Scribes

Beware! A Call to More Sincere Worship

On the last week of His incarnate life, Jesus spent a lot of time in the temple. On one occasion, He taught a bit about His identity. Who is the Messiah? Is He just a guy descended from David (Mk 12:35)? He quoted Psalm 110:1, then asked:

David himself calls him Lord. So how is he his son?” And the great throng heard him gladly (Mk 12:36-37).

Jesus wants to know, “who is this second Lord!?” After all, He’s got to be more than just David’s descendant, right? David calls him “lord,” which is a title of worship. In David’s psalm, this “lord” sits next to Yahweh, in the place of equal honor and status. He’s God’s King. He’s God’s priest; not even descended from Aaron. Together, this “lord” and Yahweh will fight and destroy all enemies one day.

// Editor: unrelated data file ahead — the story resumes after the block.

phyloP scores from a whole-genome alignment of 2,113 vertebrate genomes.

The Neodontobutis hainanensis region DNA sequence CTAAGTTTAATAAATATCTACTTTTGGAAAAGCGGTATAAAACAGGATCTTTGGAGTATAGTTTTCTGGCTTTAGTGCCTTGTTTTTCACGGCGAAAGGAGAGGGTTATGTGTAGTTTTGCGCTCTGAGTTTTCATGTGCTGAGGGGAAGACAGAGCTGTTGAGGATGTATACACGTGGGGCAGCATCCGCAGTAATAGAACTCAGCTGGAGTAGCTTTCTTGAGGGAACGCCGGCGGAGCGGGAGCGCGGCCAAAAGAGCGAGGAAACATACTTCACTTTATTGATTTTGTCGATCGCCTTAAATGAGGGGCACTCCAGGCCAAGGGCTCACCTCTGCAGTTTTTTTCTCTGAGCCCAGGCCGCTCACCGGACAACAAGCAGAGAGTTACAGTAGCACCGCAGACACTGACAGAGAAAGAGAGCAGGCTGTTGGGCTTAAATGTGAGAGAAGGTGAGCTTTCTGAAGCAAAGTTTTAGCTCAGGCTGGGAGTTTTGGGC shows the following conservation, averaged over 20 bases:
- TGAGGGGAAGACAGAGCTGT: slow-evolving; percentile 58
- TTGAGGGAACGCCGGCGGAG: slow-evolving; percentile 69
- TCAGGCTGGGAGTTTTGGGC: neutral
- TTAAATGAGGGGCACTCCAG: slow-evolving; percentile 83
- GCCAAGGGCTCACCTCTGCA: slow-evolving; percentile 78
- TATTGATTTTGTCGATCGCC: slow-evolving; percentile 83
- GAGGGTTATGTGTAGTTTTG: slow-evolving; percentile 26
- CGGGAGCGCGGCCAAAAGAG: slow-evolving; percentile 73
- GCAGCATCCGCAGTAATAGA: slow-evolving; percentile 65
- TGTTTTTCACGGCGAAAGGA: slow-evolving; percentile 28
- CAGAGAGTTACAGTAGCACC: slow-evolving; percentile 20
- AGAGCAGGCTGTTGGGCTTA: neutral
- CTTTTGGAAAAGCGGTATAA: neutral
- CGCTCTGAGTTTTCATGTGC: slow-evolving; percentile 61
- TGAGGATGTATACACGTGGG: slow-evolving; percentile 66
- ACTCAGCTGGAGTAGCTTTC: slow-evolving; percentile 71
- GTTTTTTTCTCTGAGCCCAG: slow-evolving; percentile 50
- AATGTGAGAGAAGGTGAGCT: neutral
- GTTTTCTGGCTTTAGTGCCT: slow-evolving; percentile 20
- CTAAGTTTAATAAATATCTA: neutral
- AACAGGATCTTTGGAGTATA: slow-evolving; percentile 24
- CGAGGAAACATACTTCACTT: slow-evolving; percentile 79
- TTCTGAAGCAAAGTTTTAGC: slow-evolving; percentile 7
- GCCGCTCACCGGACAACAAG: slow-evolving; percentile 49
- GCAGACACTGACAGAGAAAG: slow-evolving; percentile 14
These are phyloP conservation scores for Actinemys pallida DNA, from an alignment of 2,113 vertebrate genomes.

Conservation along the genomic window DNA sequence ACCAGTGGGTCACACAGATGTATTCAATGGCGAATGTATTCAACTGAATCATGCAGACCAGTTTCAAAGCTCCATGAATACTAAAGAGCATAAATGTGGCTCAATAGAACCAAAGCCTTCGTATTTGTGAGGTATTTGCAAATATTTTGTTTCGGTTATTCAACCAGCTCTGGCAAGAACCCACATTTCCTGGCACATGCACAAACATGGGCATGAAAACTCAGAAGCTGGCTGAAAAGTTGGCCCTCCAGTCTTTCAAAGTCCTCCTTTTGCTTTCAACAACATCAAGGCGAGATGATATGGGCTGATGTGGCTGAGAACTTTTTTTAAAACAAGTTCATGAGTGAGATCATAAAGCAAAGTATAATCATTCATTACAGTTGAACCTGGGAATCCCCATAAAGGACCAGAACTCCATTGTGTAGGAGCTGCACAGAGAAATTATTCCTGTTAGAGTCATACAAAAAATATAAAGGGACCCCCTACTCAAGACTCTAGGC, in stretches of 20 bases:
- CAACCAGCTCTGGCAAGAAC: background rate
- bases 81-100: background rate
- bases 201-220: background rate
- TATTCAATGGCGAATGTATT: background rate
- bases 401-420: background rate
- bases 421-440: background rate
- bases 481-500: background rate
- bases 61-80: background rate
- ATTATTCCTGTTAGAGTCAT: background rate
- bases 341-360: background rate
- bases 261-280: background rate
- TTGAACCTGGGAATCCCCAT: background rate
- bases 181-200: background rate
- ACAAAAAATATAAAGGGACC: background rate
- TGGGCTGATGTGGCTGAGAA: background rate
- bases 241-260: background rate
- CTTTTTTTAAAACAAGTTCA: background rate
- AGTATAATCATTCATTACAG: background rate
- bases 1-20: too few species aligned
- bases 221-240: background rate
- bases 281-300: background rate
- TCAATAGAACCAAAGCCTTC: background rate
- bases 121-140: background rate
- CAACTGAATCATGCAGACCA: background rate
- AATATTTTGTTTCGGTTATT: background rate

Jesus wants people to stop and think, “the Messiah is more than just a man – He’s God, too! … He’s gotta to be more than a guy descended from David!” Jesus wants us to stop and think the same thing.

How should this reality impact the attitude we bring to worship; not just on Sunday, but every day?

Christians who are heirs and offspring of the Reformed(ish) Protestant tradition, like Regular Baptists, should have a “Big God” view of worship. They have a “Big God” view of Father, Son and Holy Spirit. This means:

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How Augustine Wrote So Many Books

"Even a book that feels as intimate as Confessions was spoken to several of the many scribes Augustine kept busy. That was the normal practice in antiquity. Even in prison, Saint Paul had a scribe on hand. Even when living as a hermit, Saint Jerome had teams of scribes. The population of ancient scribes was a vast one." - How Augustine Wrote So Many Books

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